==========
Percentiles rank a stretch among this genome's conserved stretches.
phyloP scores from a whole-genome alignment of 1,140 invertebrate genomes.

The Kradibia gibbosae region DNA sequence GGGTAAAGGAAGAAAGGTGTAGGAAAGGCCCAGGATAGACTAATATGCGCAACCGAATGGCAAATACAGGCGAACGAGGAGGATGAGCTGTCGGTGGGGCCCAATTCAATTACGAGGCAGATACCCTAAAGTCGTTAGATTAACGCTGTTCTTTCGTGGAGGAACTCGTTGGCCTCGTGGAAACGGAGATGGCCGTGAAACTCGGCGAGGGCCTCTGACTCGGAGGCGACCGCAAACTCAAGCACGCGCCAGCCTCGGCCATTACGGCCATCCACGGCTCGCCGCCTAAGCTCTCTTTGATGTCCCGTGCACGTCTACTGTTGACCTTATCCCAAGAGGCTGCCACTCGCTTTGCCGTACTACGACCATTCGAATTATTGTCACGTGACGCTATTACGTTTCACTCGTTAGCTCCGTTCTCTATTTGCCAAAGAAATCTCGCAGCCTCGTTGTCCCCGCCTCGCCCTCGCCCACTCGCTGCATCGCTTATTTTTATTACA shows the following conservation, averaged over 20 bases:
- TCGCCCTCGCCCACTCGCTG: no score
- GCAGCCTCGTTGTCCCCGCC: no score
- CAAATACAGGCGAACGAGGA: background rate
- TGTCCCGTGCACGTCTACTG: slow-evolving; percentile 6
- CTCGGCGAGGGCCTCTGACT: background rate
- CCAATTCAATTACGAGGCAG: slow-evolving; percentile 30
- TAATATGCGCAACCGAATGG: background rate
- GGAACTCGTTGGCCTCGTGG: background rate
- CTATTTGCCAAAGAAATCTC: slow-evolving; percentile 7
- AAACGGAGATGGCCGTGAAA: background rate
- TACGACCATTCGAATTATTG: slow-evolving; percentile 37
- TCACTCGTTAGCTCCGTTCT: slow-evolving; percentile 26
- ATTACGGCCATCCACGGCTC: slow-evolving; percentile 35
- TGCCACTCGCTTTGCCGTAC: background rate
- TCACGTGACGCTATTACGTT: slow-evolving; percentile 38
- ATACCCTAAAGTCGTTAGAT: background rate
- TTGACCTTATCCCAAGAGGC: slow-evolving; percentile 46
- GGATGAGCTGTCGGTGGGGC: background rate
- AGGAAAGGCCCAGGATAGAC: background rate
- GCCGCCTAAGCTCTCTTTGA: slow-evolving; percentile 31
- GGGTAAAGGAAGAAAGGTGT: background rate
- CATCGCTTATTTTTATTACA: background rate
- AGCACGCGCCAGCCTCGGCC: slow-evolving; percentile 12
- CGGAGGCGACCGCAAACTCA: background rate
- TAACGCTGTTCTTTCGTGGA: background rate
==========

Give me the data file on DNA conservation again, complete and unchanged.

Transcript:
Percentiles rank a stretch among this genome's conserved stretches.
phyloP scores from a whole-genome alignment of 1,140 invertebrate genomes.

The Kradibia gibbosae region DNA sequence GGGTAAAGGAAGAAAGGTGTAGGAAAGGCCCAGGATAGACTAATATGCGCAACCGAATGGCAAATACAGGCGAACGAGGAGGATGAGCTGTCGGTGGGGCCCAATTCAATTACGAGGCAGATACCCTAAAGTCGTTAGATTAACGCTGTTCTTTCGTGGAGGAACTCGTTGGCCTCGTGGAAACGGAGATGGCCGTGAAACTCGGCGAGGGCCTCTGACTCGGAGGCGACCGCAAACTCAAGCACGCGCCAGCCTCGGCCATTACGGCCATCCACGGCTCGCCGCCTAAGCTCTCTTTGATGTCCCGTGCACGTCTACTGTTGACCTTATCCCAAGAGGCTGCCACTCGCTTTGCCGTACTACGACCATTCGAATTATTGTCACGTGACGCTATTACGTTTCACTCGTTAGCTCCGTTCTCTATTTGCCAAAGAAATCTCGCAGCCTCGTTGTCCCCGCCTCGCCCTCGCCCACTCGCTGCATCGCTTATTTTTATTACA shows the following conservation, averaged over 20 bases:
- TCGCCCTCGCCCACTCGCTG: no score
- GCAGCCTCGTTGTCCCCGCC: no score
- CAAATACAGGCGAACGAGGA: background rate
- TGTCCCGTGCACGTCTACTG: slow-evolving; percentile 6
- CTCGGCGAGGGCCTCTGACT: background rate
- CCAATTCAATTACGAGGCAG: slow-evolving; percentile 30
- TAATATGCGCAACCGAATGG: background rate
- GGAACTCGTTGGCCTCGTGG: background rate
- CTATTTGCCAAAGAAATCTC: slow-evolving; percentile 7
- AAACGGAGATGGCCGTGAAA: background rate
- TACGACCATTCGAATTATTG: slow-evolving; percentile 37
- TCACTCGTTAGCTCCGTTCT: slow-evolving; percentile 26
- ATTACGGCCATCCACGGCTC: slow-evolving; percentile 35
- TGCCACTCGCTTTGCCGTAC: background rate
- TCACGTGACGCTATTACGTT: slow-evolving; percentile 38
- ATACCCTAAAGTCGTTAGAT: background rate
- TTGACCTTATCCCAAGAGGC: slow-evolving; percentile 46
- GGATGAGCTGTCGGTGGGGC: background rate
- AGGAAAGGCCCAGGATAGAC: background rate
- GCCGCCTAAGCTCTCTTTGA: slow-evolving; percentile 31
- GGGTAAAGGAAGAAAGGTGT: background rate
- CATCGCTTATTTTTATTACA: background rate
- AGCACGCGCCAGCCTCGGCC: slow-evolving; percentile 12
- CGGAGGCGACCGCAAACTCA: background rate
- TAACGCTGTTCTTTCGTGGA: background rate